31. 31. Marketing-orientedMarketing-oriented  Supply of products far exceeded demandSupply of products far exceeded demand  More choices than any promotion could overcomeMore choices than any promotion could overcome  Resistance to “hard-sell”Resistance to “hard-sell”  Companies tried to discover what productsCompanies tried to discover what products consumers wantedconsumers wanted beforebefore making them, thenmaking them, then advertise they had itadvertise they had it  Non-American companies (e.g., VW) found outNon-American companies (e.g., VW) found out what people wanted, then built cars that had itwhat people wanted, then built cars that had it (e.g., a gas gauge)(e.g., a gas gauge)
  32. 32. Let’s take a exampleLet’s take a example The American autoThe American auto industryindustry
  33. 33. Production-orientedProduction-oriented
  34. 34. Sales-orientedSales-oriented
  35. 35. Marketing-orientedMarketing-oriented
  36. 36.  Early sales-oriented ads were basically “caveatEarly sales-oriented ads were basically “caveat emptor” (let the buyer beware)emptor” (let the buyer beware)  Producers said whatever they wanted and thoughtProducers said whatever they wanted and thought they could get away withthey could get away with  For example, the “Health Jolting Chair”For example, the “Health Jolting Chair”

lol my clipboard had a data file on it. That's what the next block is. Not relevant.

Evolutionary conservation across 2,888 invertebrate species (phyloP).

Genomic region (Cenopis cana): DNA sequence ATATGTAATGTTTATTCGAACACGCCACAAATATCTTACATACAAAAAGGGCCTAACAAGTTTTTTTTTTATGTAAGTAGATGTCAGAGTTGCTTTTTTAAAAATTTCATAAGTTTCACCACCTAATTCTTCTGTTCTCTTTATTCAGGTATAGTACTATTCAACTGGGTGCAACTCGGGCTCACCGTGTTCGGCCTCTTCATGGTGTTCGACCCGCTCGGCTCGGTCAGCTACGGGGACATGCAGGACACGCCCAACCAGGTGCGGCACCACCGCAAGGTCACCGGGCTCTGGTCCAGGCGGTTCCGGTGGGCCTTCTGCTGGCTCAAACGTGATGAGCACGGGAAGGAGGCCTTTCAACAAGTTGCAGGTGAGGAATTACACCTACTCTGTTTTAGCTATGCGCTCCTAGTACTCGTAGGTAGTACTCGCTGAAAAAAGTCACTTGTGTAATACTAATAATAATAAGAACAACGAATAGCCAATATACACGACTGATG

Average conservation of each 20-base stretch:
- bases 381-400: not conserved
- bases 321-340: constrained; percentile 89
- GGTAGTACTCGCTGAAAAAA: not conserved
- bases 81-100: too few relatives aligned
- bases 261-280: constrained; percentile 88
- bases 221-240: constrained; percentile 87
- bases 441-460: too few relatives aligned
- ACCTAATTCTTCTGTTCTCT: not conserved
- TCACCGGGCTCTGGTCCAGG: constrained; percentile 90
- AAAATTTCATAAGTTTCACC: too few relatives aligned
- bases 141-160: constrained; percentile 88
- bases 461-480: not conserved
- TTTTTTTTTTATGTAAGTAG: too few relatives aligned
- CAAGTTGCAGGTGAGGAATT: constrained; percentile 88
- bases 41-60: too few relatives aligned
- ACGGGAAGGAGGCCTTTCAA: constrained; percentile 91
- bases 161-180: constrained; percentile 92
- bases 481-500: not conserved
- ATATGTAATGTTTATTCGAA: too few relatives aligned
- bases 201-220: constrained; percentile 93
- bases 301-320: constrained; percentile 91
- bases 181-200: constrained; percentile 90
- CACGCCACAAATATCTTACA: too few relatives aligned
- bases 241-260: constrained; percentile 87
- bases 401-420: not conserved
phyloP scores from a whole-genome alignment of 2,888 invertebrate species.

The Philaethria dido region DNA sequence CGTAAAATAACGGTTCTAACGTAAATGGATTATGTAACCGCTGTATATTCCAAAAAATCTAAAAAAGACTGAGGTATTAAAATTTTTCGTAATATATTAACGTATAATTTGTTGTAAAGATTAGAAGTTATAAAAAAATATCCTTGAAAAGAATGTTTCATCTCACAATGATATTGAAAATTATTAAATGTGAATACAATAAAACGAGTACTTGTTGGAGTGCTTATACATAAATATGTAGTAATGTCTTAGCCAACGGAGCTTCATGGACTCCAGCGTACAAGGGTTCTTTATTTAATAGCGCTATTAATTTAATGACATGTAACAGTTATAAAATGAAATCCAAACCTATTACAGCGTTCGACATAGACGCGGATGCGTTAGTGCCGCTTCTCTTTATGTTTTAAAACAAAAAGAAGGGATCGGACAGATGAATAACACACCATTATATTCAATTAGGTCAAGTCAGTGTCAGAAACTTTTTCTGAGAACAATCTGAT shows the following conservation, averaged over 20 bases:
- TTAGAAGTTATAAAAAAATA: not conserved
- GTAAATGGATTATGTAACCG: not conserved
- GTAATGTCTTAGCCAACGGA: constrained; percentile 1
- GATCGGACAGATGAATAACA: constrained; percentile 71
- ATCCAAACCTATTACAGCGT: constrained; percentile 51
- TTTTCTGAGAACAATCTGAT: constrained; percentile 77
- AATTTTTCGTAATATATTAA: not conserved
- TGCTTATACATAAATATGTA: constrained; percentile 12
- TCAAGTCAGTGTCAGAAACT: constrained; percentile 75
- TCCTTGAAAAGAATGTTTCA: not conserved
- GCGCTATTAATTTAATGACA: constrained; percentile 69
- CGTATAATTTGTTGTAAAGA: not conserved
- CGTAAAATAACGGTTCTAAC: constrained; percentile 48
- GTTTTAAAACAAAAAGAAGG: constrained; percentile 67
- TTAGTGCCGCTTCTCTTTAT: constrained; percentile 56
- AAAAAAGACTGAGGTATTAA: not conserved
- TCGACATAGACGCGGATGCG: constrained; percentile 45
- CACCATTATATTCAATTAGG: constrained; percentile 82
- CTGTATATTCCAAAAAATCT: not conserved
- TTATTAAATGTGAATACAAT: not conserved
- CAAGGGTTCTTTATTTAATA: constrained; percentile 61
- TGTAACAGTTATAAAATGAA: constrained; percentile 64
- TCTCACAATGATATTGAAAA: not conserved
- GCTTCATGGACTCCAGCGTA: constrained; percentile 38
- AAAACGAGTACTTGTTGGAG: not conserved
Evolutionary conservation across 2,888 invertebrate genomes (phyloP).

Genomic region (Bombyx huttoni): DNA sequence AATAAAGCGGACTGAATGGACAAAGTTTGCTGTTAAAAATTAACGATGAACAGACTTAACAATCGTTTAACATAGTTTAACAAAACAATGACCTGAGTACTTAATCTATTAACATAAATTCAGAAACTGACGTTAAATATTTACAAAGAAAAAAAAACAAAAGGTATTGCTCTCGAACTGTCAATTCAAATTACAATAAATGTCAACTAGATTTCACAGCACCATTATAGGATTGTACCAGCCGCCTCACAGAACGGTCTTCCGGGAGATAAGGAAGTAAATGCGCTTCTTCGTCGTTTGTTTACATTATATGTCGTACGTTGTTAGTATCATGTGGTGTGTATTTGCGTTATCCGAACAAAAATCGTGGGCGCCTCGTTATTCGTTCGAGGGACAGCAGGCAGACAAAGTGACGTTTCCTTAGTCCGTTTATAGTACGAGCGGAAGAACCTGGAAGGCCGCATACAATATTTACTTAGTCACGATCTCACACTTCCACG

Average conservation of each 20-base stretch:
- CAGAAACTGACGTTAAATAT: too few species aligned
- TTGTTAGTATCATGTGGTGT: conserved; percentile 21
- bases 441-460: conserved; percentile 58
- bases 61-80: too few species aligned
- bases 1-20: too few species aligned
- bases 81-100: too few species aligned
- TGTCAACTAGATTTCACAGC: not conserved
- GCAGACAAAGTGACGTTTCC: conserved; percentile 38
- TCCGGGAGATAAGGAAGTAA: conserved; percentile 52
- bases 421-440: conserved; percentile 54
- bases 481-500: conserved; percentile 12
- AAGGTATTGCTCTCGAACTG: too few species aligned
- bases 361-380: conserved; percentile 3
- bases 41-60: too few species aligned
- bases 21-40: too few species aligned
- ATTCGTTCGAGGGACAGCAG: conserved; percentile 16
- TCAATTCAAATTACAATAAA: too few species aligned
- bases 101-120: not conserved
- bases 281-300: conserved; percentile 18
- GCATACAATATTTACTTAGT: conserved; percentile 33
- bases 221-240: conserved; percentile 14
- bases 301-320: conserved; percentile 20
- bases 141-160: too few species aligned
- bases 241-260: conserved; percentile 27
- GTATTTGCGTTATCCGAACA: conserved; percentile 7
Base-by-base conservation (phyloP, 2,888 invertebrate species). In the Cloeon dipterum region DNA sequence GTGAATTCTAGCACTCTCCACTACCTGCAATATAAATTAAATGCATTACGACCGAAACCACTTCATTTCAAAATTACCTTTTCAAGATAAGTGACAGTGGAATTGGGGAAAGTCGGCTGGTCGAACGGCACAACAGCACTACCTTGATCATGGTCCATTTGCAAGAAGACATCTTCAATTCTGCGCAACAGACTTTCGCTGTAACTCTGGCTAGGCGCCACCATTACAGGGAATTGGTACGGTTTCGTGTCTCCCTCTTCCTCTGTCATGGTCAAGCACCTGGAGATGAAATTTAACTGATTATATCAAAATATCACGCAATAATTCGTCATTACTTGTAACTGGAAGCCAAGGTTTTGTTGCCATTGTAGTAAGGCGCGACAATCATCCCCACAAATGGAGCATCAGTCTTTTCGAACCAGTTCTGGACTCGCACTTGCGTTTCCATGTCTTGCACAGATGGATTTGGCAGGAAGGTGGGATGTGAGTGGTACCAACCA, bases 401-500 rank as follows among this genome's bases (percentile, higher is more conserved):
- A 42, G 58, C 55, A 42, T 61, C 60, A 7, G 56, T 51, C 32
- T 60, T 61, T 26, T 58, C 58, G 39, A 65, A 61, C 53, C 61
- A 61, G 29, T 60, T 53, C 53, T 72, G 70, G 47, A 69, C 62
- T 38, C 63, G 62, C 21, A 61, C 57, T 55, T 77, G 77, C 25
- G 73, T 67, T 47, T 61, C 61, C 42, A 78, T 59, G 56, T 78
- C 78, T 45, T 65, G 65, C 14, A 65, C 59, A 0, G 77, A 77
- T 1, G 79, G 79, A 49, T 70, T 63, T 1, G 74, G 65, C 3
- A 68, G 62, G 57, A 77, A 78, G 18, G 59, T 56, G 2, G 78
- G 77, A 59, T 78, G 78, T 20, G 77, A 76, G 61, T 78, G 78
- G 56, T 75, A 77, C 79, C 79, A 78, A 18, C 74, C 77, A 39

37. 37.  Led to consumer and competitor angerLed to consumer and competitor anger  1938 – Federal Trade Commission given power1938 – Federal Trade Commission given power to regulate deceptive and unfair advertisingto regulate deceptive and unfair advertising  Advertising could no longer lie, so newAdvertising could no longer lie, so new approaches were triedapproaches were tried
  38. 38. 40s and 50s40s and 50s  Era of the hard-sellEra of the hard-sell  Rosser Reeves “irritation school of advertising”Rosser Reeves “irritation school of advertising”  Relied on brain-numbing repetition and treating theRelied on brain-numbing repetition and treating the consumer as an idiotconsumer as an idiot  The USP – Unique Selling PropositionThe USP – Unique Selling Proposition  It was jack-hammered into consumers’ skullsIt was jack-hammered into consumers’ skulls
  39. 39. A Reeves adA Reeves ad
  40. 40. 60s60s  The positioning eraThe positioning era  Shift to the soft-sellShift to the soft-sell  Compare yourCompare your product to yourproduct to your competitors’competitors’  Treat consumers asTreat consumers as intelligentintelligent  Appeal to emotionAppeal to emotion more than intellectmore than intellect
  41. 41. General comments on adsGeneral comments on ads  Advertising is limited in time and/or spaceAdvertising is limited in time and/or space  Breaks the rules of grammar and syntaxBreaks the rules of grammar and syntax  Ads contain two elementsAds contain two elements  CopyCopy  illustrationsillustrations
  42. 42. Two basic ways of presenting aTwo basic ways of presenting a sales messagesales message  IntellectuallyIntellectually  Usually about the product’s functionUsually about the product’s function  Usually copy heavy and line drawingsUsually copy heavy and line drawings  EmotionallyEmotionally  Usually not about the product’s functionUsually not about the product’s function  Usually copy is light with high connotative contentUsually copy is light with high connotative content  Uses photographs or videoUses photographs or video